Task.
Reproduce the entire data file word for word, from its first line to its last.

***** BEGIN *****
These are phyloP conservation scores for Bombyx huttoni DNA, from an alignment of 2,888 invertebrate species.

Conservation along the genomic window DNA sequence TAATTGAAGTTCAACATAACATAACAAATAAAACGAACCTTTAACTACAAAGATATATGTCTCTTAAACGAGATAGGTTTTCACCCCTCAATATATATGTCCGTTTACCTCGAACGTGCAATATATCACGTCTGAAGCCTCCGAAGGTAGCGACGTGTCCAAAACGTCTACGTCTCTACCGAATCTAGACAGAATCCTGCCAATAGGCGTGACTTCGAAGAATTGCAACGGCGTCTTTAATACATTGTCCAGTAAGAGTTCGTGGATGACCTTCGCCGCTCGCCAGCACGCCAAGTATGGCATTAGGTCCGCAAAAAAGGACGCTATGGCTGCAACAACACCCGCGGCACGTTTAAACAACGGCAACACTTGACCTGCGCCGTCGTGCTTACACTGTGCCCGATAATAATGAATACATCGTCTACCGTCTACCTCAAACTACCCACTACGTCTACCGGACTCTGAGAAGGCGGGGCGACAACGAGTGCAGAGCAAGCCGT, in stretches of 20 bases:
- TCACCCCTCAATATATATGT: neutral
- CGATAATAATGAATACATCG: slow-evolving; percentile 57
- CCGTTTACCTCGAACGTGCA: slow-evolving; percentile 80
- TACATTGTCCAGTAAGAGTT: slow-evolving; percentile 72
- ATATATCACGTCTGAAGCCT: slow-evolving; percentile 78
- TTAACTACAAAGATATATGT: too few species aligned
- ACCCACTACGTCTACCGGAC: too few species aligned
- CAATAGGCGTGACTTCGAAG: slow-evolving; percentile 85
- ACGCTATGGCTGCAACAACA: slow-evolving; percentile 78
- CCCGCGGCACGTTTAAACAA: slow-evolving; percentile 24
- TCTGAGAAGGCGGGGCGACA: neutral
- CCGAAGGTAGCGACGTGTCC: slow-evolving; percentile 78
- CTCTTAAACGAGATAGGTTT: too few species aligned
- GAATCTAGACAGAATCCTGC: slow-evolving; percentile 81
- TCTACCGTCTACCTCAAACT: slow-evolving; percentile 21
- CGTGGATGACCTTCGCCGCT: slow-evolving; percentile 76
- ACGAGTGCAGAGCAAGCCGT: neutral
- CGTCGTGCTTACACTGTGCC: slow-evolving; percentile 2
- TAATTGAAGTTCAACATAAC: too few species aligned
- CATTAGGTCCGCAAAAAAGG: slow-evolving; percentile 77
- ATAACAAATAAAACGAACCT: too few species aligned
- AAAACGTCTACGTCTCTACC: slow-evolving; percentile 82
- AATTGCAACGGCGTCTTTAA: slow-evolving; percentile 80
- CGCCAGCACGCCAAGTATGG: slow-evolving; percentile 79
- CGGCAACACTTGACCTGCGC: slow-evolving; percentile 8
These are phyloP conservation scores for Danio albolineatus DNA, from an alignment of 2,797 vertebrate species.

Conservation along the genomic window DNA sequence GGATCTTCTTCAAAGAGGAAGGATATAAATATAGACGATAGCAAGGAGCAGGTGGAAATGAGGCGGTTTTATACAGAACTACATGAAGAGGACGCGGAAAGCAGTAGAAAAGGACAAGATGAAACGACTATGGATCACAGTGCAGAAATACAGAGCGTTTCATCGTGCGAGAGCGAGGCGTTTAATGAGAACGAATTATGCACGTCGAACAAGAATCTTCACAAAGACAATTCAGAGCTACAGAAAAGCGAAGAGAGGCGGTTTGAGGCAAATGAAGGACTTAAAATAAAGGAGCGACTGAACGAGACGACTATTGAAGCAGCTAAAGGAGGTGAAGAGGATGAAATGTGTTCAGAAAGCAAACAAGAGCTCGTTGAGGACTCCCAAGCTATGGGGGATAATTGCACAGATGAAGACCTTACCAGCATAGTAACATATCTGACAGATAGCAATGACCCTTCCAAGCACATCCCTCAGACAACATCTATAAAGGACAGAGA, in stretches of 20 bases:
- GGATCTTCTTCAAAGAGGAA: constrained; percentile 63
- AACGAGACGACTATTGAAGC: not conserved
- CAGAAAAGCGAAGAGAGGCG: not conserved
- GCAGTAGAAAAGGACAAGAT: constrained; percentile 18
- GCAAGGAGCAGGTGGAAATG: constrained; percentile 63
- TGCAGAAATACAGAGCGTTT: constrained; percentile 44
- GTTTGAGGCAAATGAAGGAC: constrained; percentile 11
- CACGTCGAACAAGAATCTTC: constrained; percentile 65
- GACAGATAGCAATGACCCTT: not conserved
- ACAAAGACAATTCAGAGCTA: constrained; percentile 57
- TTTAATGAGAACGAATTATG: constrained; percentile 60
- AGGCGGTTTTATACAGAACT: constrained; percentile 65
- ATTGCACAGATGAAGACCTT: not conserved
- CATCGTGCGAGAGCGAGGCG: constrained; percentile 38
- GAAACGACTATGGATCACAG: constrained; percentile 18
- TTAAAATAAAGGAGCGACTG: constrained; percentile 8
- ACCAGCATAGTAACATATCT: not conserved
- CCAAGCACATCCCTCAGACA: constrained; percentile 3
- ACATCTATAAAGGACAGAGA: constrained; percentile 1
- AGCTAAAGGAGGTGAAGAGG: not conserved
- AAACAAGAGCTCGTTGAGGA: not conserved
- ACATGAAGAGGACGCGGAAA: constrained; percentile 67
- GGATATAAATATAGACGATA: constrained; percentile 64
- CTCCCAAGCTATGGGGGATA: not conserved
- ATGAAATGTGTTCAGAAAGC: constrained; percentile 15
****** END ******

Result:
These are phyloP conservation scores for Bombyx huttoni DNA, from an alignment of 2,888 invertebrate species.

Conservation along the genomic window DNA sequence TAATTGAAGTTCAACATAACATAACAAATAAAACGAACCTTTAACTACAAAGATATATGTCTCTTAAACGAGATAGGTTTTCACCCCTCAATATATATGTCCGTTTACCTCGAACGTGCAATATATCACGTCTGAAGCCTCCGAAGGTAGCGACGTGTCCAAAACGTCTACGTCTCTACCGAATCTAGACAGAATCCTGCCAATAGGCGTGACTTCGAAGAATTGCAACGGCGTCTTTAATACATTGTCCAGTAAGAGTTCGTGGATGACCTTCGCCGCTCGCCAGCACGCCAAGTATGGCATTAGGTCCGCAAAAAAGGACGCTATGGCTGCAACAACACCCGCGGCACGTTTAAACAACGGCAACACTTGACCTGCGCCGTCGTGCTTACACTGTGCCCGATAATAATGAATACATCGTCTACCGTCTACCTCAAACTACCCACTACGTCTACCGGACTCTGAGAAGGCGGGGCGACAACGAGTGCAGAGCAAGCCGT, in stretches of 20 bases:
- TCACCCCTCAATATATATGT: neutral
- CGATAATAATGAATACATCG: slow-evolving; percentile 57
- CCGTTTACCTCGAACGTGCA: slow-evolving; percentile 80
- TACATTGTCCAGTAAGAGTT: slow-evolving; percentile 72
- ATATATCACGTCTGAAGCCT: slow-evolving; percentile 78
- TTAACTACAAAGATATATGT: too few species aligned
- ACCCACTACGTCTACCGGAC: too few species aligned
- CAATAGGCGTGACTTCGAAG: slow-evolving; percentile 85
- ACGCTATGGCTGCAACAACA: slow-evolving; percentile 78
- CCCGCGGCACGTTTAAACAA: slow-evolving; percentile 24
- TCTGAGAAGGCGGGGCGACA: neutral
- CCGAAGGTAGCGACGTGTCC: slow-evolving; percentile 78
- CTCTTAAACGAGATAGGTTT: too few species aligned
- GAATCTAGACAGAATCCTGC: slow-evolving; percentile 81
- TCTACCGTCTACCTCAAACT: slow-evolving; percentile 21
- CGTGGATGACCTTCGCCGCT: slow-evolving; percentile 76
- ACGAGTGCAGAGCAAGCCGT: neutral
- CGTCGTGCTTACACTGTGCC: slow-evolving; percentile 2
- TAATTGAAGTTCAACATAAC: too few species aligned
- CATTAGGTCCGCAAAAAAGG: slow-evolving; percentile 77
- ATAACAAATAAAACGAACCT: too few species aligned
- AAAACGTCTACGTCTCTACC: slow-evolving; percentile 82
- AATTGCAACGGCGTCTTTAA: slow-evolving; percentile 80
- CGCCAGCACGCCAAGTATGG: slow-evolving; percentile 79
- CGGCAACACTTGACCTGCGC: slow-evolving; percentile 8
These are phyloP conservation scores for Danio albolineatus DNA, from an alignment of 2,797 vertebrate species.

Conservation along the genomic window DNA sequence GGATCTTCTTCAAAGAGGAAGGATATAAATATAGACGATAGCAAGGAGCAGGTGGAAATGAGGCGGTTTTATACAGAACTACATGAAGAGGACGCGGAAAGCAGTAGAAAAGGACAAGATGAAACGACTATGGATCACAGTGCAGAAATACAGAGCGTTTCATCGTGCGAGAGCGAGGCGTTTAATGAGAACGAATTATGCACGTCGAACAAGAATCTTCACAAAGACAATTCAGAGCTACAGAAAAGCGAAGAGAGGCGGTTTGAGGCAAATGAAGGACTTAAAATAAAGGAGCGACTGAACGAGACGACTATTGAAGCAGCTAAAGGAGGTGAAGAGGATGAAATGTGTTCAGAAAGCAAACAAGAGCTCGTTGAGGACTCCCAAGCTATGGGGGATAATTGCACAGATGAAGACCTTACCAGCATAGTAACATATCTGACAGATAGCAATGACCCTTCCAAGCACATCCCTCAGACAACATCTATAAAGGACAGAGA, in stretches of 20 bases:
- GGATCTTCTTCAAAGAGGAA: constrained; percentile 63
- AACGAGACGACTATTGAAGC: not conserved
- CAGAAAAGCGAAGAGAGGCG: not conserved
- GCAGTAGAAAAGGACAAGAT: constrained; percentile 18
- GCAAGGAGCAGGTGGAAATG: constrained; percentile 63
- TGCAGAAATACAGAGCGTTT: constrained; percentile 44
- GTTTGAGGCAAATGAAGGAC: constrained; percentile 11
- CACGTCGAACAAGAATCTTC: constrained; percentile 65
- GACAGATAGCAATGACCCTT: not conserved
- ACAAAGACAATTCAGAGCTA: constrained; percentile 57
- TTTAATGAGAACGAATTATG: constrained; percentile 60
- AGGCGGTTTTATACAGAACT: constrained; percentile 65
- ATTGCACAGATGAAGACCTT: not conserved
- CATCGTGCGAGAGCGAGGCG: constrained; percentile 38
- GAAACGACTATGGATCACAG: constrained; percentile 18
- TTAAAATAAAGGAGCGACTG: constrained; percentile 8
- ACCAGCATAGTAACATATCT: not conserved
- CCAAGCACATCCCTCAGACA: constrained; percentile 3
- ACATCTATAAAGGACAGAGA: constrained; percentile 1
- AGCTAAAGGAGGTGAAGAGG: not conserved
- AAACAAGAGCTCGTTGAGGA: not conserved
- ACATGAAGAGGACGCGGAAA: constrained; percentile 67
- GGATATAAATATAGACGATA: constrained; percentile 64
- CTCCCAAGCTATGGGGGATA: not conserved
- ATGAAATGTGTTCAGAAAGC: constrained; percentile 15